The reckless and dangerous driving of minibus taxi drivers on the busy streets of Johannesburg has always been a worry to me. However, behind the horrifying road accidents and notorious taxi wars lays a multi-billion Dollar black-owned industry, and today I would like to have a look at both sides of the coin.
Minibus taxis in South Africa are dominated by 16-seater Toyota HiAce buses. The industry, which emerged in the late 1980s and which generally caters to commuters of a lower economic class, is said to be the only sector in South Africa in which black people have total control through their ownership.
These minibus taxis carry over 60% of the country’s commuters. Many say that the minibus taxi industry of the country represents a model of successful black economic empowerment. With an estimated annual revenue of R39.8 Billion (US$ 3.7 Billion), the minibus taxi industry of South Africa is definitely a pillar of black economic empowerment on the continent. However, the dark side to this powerful and growing sector is devastating.
Minibus taxi drivers in South Africa are known to be violent and reckless. Taxi wars or turfs fought between taxi associations and individual taxi drivers claim over 100 lives each year. But besides the violence amongst the drivers themselves, the horror stretches out to the 14 million people who rely on these minibus taxis each day.
In the beginning of the 21st century, the World Health Organisation (WHO) reported that South Africa’s minibus taxi industry has the reputation for having one of the worst accident rates in the world. Studies have shown that over 1200 South Africans are killed every month on the road, leaving the country ranked second on the continent, behind Nigeria, in terms of road fatalities.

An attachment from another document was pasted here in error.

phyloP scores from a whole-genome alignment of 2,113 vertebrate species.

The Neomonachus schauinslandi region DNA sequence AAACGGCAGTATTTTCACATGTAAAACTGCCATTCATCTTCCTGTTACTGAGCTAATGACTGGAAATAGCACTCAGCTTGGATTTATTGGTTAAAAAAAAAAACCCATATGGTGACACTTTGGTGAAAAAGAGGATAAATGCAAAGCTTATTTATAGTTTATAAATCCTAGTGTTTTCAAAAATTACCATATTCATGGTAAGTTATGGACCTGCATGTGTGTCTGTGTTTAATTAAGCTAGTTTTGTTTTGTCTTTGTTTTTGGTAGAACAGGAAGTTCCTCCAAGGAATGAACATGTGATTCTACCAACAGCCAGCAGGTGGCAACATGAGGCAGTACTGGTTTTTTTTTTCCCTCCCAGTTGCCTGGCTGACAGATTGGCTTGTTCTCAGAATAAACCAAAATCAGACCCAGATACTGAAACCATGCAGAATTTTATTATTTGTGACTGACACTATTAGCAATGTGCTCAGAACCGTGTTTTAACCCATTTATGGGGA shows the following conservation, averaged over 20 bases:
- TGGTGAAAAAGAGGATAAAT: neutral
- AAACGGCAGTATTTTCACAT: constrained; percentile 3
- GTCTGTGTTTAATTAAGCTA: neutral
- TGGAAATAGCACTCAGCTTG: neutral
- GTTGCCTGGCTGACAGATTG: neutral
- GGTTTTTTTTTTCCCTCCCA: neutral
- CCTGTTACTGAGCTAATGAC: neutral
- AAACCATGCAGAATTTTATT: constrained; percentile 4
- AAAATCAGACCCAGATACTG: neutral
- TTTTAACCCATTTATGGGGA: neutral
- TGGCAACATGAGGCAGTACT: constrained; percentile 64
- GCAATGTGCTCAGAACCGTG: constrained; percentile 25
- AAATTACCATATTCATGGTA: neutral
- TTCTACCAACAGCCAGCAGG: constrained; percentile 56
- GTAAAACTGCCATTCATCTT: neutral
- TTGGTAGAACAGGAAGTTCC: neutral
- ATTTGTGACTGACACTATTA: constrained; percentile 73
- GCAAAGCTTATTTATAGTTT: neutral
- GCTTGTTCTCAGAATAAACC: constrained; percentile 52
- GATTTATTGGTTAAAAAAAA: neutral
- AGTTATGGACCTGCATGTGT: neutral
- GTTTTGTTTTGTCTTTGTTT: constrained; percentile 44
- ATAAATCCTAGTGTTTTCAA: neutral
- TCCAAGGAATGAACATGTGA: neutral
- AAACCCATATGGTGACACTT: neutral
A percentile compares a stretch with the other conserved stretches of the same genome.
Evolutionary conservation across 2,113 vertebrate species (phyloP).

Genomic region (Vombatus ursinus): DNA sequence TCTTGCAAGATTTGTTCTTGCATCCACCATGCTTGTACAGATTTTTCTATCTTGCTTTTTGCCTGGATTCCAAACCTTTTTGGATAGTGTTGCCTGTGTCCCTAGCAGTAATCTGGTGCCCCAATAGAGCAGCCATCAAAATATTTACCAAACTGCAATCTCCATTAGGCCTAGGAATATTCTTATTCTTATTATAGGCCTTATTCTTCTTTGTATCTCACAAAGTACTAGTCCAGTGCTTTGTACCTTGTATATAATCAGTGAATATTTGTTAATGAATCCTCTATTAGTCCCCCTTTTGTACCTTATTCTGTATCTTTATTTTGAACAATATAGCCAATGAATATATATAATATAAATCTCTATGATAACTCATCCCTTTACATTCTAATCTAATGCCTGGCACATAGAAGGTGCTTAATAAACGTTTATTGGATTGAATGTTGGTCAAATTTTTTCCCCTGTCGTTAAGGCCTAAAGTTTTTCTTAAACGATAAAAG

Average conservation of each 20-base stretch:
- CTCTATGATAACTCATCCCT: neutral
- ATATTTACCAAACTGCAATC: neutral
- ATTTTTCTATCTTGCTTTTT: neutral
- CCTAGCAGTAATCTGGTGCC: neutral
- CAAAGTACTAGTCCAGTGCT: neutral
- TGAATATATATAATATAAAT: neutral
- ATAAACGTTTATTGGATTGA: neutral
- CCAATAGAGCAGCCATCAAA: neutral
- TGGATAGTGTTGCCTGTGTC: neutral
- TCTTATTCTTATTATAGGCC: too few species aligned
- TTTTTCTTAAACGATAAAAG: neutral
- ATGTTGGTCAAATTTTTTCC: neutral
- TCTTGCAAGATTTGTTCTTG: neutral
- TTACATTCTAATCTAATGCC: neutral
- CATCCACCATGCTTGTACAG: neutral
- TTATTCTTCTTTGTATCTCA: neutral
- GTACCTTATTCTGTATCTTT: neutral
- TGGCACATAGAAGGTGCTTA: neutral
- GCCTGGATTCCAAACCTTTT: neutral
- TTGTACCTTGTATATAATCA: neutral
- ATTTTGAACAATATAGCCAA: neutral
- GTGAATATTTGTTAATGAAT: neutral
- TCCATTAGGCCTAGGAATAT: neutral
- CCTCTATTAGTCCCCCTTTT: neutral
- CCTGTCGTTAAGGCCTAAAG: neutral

With approximately 36 daily deaths on South African roads, 3 are directly related to these taxis (these numbers increase over Easter holidays and the Festive Season). Although the daily death rate seems to only account for about 9% of road deaths, statistics show that minibus taxis in South Africa amount for double the rate of crashes in comparison to other vehicles.
South Africa’s minibus taxi drivers are known for their violence, their blatant disregard for road regulations, poor maintenance of their vehicles, their recklessness as well as their habit of overloading their vehicles with passengers. For instance, in 2010 a minibus taxi driver was arrested for driving drunk with 49 children in his 16-seater vehicle. This is nothing but a grain in the sad.
Whilst doing research for this post, I found that many South Africans defend this industry. Yes, it is an economic milestone for blacks in the country, but I for one strongly believe that something needs to be done. Despite the government’s efforts to regulate the industry in the best interests of public safety, in the eyes of the everyday commuter such as myself, things seem to get worse every day.
People often joke and say that the road belongs to these drivers and that individual drivers such as myself need to yield to the drivers before respecting road rules. This may sound funny, but it sadly true for red lights, stop signs and any other road rules mean nothing to these reckless minibus taxi drivers.
I was a minibus taxi commuter for almost 5 years and the industry has been a great help to me and continues to provide affordable transport to over 60% of the population. I am all for black economic empowerment; however, not at the mercy of thousands of lives lost and people injured each day.